I DON'T recall if the field had a name, nor do I remember any of the players' names. But Barney Penn - tall, bandy-legged and pot-bellied - stands by third base forever wise in my memory wearing a gray uniform too small for his body. He was the manager of the Monrovia Merchants, a semi-pro baseball team of scruffy never-beens who Barney pushed beyond normal capacity each Sunday against better teams from the San Gabriel Valley. That Sunday, the day I learned that the catcher is the heart of baseball, the Merchants played the legendary Highland Park Ramblers, a team with major-league connections and uniforms that glowed in the sunlight because they were white and clean and new.
During the games I hung around third base, next to the fence with my glove, shagging foul balls for Barney as a 10-year-old. I watched him more than I did the game, because all the old men in the covered bleachers behind home plate said Barney should have managed in the big leagues. He could have revolutionized the game, they said.
Barney said catchers were the burros of baseball, the key to the game, not the hitters or the pitchers. The best catchers carried the game, he said, moved it forward, guided it, and determined the outcome.
So we come now to the game that Sunday. Me, by the fence, watching Barney with the lineups of both teams on an envelope in his hand, little notes beside each name, signaling during the game, waving the envelope, moving players around to compensate for their weaknesses, not their strengths.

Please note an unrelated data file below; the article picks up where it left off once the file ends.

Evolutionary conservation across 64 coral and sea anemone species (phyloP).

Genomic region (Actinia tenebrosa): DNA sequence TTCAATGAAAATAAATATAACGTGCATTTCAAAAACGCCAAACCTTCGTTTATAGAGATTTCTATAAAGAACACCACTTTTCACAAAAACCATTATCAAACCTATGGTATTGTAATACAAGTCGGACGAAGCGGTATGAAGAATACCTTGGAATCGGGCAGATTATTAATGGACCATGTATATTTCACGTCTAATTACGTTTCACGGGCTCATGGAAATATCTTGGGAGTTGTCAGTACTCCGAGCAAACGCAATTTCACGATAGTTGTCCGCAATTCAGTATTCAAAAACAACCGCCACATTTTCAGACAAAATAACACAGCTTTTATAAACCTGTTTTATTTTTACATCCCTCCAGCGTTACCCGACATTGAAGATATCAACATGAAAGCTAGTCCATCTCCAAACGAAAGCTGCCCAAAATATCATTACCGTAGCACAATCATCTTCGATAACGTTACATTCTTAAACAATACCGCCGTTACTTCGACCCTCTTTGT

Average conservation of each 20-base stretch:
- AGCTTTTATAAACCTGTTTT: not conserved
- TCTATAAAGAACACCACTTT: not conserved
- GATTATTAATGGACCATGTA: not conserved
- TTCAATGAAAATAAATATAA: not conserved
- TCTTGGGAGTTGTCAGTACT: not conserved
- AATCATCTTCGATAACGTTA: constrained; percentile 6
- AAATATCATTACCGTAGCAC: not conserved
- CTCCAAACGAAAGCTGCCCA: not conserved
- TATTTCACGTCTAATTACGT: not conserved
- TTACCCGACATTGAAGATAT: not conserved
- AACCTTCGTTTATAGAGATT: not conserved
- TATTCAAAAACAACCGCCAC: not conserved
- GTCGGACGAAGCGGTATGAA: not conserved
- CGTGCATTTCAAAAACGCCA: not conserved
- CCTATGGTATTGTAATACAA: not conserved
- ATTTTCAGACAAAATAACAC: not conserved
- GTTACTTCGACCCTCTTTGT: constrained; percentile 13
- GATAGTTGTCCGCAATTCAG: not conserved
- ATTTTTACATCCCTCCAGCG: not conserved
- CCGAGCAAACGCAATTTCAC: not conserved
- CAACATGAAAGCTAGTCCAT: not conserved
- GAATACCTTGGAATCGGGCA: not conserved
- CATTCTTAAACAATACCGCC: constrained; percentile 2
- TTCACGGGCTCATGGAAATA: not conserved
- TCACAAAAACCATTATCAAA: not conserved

What is not important is how the Merchants got a 3-to-2 lead going into the top of the eighth when Barney took his stumpy rightfielder with the rocket arm and made him the catcher. You could hear the crowd gasp: a left-handed catcher? Catchers are never left-handed. This is a world of right-handed catchers.
Before the inning started, Barney stood before his new catcher, telling him something secret, shaping a concept with his hands, tapping his shoulder with the envelope.
The game resumed. The catcher dropped the pitches; two got by him. He fell once. Chasing a foul ball, he ran into the fence. Laughter was rippling through the crowd and the Ramblers. But no runs were scored that inning.
In the top of the ninth, more of the same. The first batter grounded to third after the first pitch hit the catcher in the mask. The second batter hit a deep fly ball to left field for a long out. The third batter kept the game alive by cracking a single to right field. When he stole second, the catcher threw the ball so low to second that the pitcher had to dive out of the way, and the second baseman used his body to block the ball from squirting into center field.
The Babe Ruth of San Gabriel Valley was at the plate, capable of winning the game.
Everybody knew the runner would steal third on the hapless catcher. On the next pitch, he broke for third. But the caterpillar became the butterfly. In a deft, sure move, the catcher swirled and used that rocket left arm to fire the ball ankle high to the third baseman, who had the diving runner by two feet. End of game.
Of course it was a setup. Barney had told the catcher to play the fool, to be a fumbler so that the game would focus on him until he could take charge of it. After the game, Barney stood with his players, tapping the envelope on his knuckles, telling them baseball is always a catcher's game.